How I came out to my GP partners
Dr Rachel Hogg: avoiding the subject became the norm
With new laws on sexual orientation at work imminent, lesbian GP Dr Rachel Hogg recalls how colleagues reacted to her sexuality
isclosing my sexuality to my GP partners was altogether different from coming out to colleagues during my hospital rotations.
Relationships with colleagues and patients were long-term. Who I was as a person mattered as much as my doctor skills. My personality, attitudes and priorities needed to complement those of my chosen GP partners and were open to patient scrutiny. There was curiosity about my home life and opportunities for 'doctor-spotting' in the community.
I was offered a partnership in the practice where I finished my registrar rotation. The practice was in a relatively small community and the partners were all married men. They were a friendly bunch, but I was extremely nervous and more preoccupied with whether to come out than with the finer points of practice accounts. Other gay GPs I knew had chosen not to come out at work, so I lacked a positive role model. My choice was to say nothing, see if the topic came up naturally and run the risk a colleague might be homophobic, or bite the bullet and come out immediately.
The latter avoided working under the sword of Damocles and would enable me to look for a job elsewhere if the response was negative. I hoped for refreshing openness where I could talk naturally about my life without being guarded or editing.
The initial response was good, and there were no homophobic comments. But to my disappointment a kind of 'stalemate' ensued. I was never asked about my relationships. Avoiding the subject became the norm.
Maybe the doctors were inhibited by fear of the unfamiliar. Maybe I was inhibited by fear of disapproval and embarrassment.
An opportunity to break the ice arose when I was invited to bring a guest to a social function, but my partner felt uncomfortable about going and in retrospect it was an important lost opportunity.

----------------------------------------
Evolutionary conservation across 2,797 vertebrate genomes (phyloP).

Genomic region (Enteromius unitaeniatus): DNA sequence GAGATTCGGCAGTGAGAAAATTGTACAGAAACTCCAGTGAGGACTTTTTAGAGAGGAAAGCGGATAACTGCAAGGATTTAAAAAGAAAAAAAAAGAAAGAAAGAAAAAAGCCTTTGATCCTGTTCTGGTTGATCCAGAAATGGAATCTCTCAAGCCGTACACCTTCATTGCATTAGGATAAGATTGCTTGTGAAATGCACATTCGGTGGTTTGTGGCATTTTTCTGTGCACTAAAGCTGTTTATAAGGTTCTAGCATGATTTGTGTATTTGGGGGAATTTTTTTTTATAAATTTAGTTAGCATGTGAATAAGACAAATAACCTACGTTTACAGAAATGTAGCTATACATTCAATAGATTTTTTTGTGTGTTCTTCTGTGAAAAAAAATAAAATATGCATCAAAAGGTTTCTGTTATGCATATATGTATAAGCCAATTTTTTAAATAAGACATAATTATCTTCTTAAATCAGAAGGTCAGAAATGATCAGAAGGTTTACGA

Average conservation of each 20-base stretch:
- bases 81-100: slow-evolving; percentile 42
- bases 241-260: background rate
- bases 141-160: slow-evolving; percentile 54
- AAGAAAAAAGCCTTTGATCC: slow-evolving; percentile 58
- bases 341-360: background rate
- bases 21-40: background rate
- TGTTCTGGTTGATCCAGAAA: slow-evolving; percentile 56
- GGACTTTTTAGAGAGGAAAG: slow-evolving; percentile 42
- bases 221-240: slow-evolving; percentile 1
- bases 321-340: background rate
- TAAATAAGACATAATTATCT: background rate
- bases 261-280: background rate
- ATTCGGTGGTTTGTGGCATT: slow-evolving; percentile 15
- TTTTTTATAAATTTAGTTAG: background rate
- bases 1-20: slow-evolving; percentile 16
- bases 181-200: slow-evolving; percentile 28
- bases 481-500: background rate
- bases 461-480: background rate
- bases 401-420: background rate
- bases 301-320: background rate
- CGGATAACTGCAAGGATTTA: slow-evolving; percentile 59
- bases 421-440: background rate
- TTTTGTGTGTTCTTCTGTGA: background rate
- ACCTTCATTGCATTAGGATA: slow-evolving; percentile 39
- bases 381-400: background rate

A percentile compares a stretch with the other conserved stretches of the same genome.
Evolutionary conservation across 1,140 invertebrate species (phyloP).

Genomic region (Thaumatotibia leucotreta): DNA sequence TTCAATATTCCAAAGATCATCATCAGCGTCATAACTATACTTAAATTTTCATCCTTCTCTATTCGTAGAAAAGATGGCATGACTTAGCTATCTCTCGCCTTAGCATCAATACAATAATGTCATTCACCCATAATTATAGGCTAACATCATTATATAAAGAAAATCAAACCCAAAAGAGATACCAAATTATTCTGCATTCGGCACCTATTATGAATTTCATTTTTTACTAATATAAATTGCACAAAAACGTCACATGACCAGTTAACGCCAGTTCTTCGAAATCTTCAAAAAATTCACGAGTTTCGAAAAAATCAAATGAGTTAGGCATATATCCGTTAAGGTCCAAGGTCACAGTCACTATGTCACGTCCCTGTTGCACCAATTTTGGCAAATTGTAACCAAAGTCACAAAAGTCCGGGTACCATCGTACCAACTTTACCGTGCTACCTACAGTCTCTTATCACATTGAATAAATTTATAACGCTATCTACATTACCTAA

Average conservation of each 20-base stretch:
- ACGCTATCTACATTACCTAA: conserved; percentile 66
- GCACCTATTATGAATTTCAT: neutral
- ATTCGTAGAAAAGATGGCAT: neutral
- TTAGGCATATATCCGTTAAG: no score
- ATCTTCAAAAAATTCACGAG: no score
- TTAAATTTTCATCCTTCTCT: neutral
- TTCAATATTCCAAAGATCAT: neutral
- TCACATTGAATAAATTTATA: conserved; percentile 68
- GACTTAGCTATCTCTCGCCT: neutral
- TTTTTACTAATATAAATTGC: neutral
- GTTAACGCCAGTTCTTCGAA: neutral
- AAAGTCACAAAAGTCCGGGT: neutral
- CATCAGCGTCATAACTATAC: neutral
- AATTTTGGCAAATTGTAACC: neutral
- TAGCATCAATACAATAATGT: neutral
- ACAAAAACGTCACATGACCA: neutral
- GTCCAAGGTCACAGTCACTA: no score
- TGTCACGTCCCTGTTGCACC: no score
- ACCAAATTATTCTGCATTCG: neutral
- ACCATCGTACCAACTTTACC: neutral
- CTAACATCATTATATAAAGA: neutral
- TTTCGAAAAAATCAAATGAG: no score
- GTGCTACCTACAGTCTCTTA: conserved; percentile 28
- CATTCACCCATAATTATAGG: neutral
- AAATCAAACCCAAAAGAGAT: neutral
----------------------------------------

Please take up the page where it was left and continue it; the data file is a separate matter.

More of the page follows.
I was eventually spotted by patients in the local gay pub. I had dreaded this and believed word would spread quickly. I waited for Armageddon. Time passed and no homophobic graffiti appeared on the health centre wall and patients continued to attend.
A move to London inspired a fresh start. I even put my GLADD (Gay and Lesbian Association of Doctors and Dentists) membership on my CV. I migrated to a larger, more visible gay community, hoping for greater acceptability, anonymity and social opportunities.
I now work as a salaried GP in an inner-city practice. The environment is stimulating; communication good and I feel comfortable coming out in an 'ad hoc' way to individuals as they get to know me. My increased confidence came as much from breaking my isolation as moving to London.
GLADD helped a lot. It has around 400 members and holds regular national and regional events. As well as providing professional and social support, the organisation has drawn up guidance on 'Dignity at Work for Gay and Lesbian Doctors and Dentists' that supports the Department of Health's 'Improving Working Lives' initiative.
GP guidelines suggest inclusion of sexuality in equal opportunity sections of staff contracts and partnership agreements. From December 2003 it will be illegal to discriminate on the basis of sexual orientation at work in the UK.
Details of this legislation are at www.dti.gov.uk/er/equality/wayahead.htm